The late-1970s Strawman investigation, an FBI underworld inquiry based in Kansas City, Missouri, discovered widespread skimming at Las Vegas casinos.
You can learn more about how the feds and Nevada regulators chased the mob out of Nevada casinos in Roll the Bones: The History of Gambling.
Go here to read an excerpt from the book, or learn where to buy your copy.
If you can make it, we’re hosting a provocative talk at UNLV in two weeks. Here’s the info:
January 29, 2009
Gaming Research Colloquium Series:
Leslie Nino Fidance
William S. Boyd School of Law, UNLV
“The Mob Never Ran Vegas”
Thursday, January, 12:15 pm
UNLV Special Collections
Download flyer (pdf)
Center for Gaming Research: Special Events
If you can’t make it, I should have the audio posted as part of the UNLV Gaming podcast series. This is definitely a talk to remember–I’ve read the paper it’s based on and the author makes many good points.
Even if you don’t plan on going, click through to see the flyer, which I will accept full blame for. It’s the kind of thing that a serious academic probably wouldn’t come up with, but c’mon, the talk is about the mob in Vegas.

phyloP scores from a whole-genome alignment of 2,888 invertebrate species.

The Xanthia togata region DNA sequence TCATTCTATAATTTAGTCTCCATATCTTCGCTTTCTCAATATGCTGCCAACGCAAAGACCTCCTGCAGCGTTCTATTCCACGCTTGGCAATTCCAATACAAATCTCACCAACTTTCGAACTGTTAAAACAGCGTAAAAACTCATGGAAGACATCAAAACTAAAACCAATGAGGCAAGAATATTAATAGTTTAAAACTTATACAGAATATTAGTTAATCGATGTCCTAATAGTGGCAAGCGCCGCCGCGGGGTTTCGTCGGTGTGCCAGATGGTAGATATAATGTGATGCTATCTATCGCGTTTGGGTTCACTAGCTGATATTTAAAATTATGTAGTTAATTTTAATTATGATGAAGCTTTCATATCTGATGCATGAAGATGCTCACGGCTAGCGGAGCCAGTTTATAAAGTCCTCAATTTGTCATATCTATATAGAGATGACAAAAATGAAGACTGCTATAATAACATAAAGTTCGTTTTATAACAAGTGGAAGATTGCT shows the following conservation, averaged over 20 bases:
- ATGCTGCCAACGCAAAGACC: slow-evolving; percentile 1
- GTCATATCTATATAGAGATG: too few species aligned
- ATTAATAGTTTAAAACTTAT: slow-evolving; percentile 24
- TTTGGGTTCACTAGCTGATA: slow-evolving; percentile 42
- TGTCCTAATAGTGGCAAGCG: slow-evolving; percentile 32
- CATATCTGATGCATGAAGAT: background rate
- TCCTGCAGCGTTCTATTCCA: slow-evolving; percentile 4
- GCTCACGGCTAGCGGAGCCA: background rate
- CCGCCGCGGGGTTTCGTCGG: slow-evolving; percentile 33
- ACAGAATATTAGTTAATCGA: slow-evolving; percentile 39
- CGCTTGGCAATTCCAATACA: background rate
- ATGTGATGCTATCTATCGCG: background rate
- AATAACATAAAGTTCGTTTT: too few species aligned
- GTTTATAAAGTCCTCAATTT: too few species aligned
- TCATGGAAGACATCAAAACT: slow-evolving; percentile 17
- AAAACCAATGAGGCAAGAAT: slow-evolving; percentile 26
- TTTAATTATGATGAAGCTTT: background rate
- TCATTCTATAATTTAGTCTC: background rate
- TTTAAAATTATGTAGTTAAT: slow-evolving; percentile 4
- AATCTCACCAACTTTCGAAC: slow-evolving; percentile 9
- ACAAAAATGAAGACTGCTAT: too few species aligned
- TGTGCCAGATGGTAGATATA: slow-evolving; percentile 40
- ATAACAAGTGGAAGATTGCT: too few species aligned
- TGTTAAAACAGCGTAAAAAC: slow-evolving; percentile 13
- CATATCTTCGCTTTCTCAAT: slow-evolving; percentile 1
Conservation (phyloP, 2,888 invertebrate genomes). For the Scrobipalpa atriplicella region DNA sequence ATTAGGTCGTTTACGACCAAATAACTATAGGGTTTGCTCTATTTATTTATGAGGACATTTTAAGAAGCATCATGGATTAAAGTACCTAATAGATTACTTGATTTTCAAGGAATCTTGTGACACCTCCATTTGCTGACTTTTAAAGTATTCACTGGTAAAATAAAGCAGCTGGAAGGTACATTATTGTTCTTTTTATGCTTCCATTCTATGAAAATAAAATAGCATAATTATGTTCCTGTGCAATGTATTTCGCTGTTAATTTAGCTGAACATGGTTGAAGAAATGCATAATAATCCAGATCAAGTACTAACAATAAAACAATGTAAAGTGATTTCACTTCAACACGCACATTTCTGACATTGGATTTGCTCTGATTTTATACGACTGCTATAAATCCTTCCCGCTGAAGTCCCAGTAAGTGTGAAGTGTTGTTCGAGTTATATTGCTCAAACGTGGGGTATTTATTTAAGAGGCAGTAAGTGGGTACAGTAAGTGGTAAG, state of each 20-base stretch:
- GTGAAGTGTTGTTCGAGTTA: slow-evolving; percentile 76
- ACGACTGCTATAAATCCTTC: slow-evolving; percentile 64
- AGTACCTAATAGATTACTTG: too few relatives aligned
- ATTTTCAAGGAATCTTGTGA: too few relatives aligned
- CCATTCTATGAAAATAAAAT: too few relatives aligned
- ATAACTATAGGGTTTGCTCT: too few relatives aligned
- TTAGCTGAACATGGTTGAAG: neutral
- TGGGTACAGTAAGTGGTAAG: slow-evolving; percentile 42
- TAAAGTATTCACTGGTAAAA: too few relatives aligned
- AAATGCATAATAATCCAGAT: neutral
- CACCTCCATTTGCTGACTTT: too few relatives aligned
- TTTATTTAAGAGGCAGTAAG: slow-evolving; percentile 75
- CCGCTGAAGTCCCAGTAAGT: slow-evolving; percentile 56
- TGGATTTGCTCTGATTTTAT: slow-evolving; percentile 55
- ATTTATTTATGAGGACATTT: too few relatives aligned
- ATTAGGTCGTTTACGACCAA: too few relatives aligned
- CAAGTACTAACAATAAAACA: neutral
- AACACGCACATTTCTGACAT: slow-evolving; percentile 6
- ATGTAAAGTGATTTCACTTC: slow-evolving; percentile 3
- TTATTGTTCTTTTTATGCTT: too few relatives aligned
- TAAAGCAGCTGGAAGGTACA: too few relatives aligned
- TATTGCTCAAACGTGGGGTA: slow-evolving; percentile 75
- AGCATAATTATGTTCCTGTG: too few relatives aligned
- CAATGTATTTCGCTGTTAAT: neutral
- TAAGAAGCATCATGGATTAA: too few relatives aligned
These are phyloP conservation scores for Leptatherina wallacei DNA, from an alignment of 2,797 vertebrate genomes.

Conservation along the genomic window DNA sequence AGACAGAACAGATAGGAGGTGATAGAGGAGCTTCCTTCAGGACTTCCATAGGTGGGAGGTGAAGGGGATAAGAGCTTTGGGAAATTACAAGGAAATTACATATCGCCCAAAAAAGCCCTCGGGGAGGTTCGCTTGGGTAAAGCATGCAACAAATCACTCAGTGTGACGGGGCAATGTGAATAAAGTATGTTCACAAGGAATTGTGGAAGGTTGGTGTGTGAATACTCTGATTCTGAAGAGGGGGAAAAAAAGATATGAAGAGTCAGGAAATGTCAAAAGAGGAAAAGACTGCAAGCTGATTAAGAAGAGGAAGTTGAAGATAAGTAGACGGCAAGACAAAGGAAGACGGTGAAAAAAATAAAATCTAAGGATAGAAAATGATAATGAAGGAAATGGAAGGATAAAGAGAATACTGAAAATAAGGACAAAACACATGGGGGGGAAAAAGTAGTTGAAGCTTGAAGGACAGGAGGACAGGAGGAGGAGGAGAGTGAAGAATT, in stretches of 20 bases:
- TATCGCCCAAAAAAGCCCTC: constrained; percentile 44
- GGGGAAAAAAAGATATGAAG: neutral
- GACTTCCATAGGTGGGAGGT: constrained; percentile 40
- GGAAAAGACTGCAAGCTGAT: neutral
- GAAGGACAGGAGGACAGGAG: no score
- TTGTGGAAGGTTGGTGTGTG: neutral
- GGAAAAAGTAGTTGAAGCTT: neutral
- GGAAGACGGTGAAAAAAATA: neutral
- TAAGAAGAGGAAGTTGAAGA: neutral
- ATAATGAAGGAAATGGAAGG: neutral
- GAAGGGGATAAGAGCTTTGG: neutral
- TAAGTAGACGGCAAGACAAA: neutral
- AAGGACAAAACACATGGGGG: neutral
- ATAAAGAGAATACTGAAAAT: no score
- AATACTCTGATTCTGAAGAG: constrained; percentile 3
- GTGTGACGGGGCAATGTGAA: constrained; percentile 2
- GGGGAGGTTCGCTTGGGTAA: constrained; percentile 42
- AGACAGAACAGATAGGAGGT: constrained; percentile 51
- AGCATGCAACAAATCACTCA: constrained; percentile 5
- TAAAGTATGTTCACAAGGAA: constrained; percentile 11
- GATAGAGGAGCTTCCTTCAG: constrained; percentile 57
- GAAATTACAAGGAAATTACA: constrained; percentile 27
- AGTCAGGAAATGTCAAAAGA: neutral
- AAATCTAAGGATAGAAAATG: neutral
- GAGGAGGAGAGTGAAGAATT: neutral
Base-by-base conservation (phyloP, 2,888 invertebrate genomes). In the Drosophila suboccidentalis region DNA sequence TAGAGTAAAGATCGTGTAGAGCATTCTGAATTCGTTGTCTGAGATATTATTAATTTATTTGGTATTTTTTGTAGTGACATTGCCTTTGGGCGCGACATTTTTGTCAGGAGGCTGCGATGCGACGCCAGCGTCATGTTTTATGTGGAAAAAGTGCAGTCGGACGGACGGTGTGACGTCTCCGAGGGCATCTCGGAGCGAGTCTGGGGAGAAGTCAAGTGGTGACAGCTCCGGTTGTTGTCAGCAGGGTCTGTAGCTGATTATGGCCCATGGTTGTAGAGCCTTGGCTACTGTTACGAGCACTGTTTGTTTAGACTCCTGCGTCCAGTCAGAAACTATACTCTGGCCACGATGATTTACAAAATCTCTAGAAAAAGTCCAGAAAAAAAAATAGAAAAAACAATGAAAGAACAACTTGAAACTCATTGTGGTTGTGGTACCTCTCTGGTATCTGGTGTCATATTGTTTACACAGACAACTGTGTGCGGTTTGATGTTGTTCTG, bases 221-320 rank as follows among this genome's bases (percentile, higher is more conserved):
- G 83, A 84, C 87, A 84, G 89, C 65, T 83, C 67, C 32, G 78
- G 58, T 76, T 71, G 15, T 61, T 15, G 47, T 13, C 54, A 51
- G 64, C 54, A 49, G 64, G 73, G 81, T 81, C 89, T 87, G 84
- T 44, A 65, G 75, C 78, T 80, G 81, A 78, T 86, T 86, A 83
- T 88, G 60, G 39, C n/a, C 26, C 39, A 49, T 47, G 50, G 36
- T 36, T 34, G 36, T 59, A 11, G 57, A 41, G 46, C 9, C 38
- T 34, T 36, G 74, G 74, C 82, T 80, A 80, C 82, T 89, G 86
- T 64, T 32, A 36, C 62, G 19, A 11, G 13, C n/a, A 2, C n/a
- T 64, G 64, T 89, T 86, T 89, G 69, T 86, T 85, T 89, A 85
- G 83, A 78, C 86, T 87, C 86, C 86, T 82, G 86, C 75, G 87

I’ve explained, opined, asserted, declared, and suggested, but at last I’ve reached the stage in my career where I can quip. From the Daily Review:
After defeat at polls in 1974, a gaming referendum in New Jersey succeeded two years later thanks to an alliance between gaming interests and the Roman Catholic Church, explained David Schwartz, of the Institute of Gaming Studies [sic] at the University of Nevada at Las Vegas.
Priestly blessings at casino ribbon cuttings aren’t unheard of, but aren’t routine either, he said.
“I certainly see a lot of people praying in the casino after it opens,” Mr. Schwartz quipped.
Multi-faceted clergyman: Indicted priest with alleged mob ties has many friends, talents
I really don’t have too much to say about this one. Trust me, I’m not quitting my day job for a career as a stand-up comic who specializes in gaming-related humor.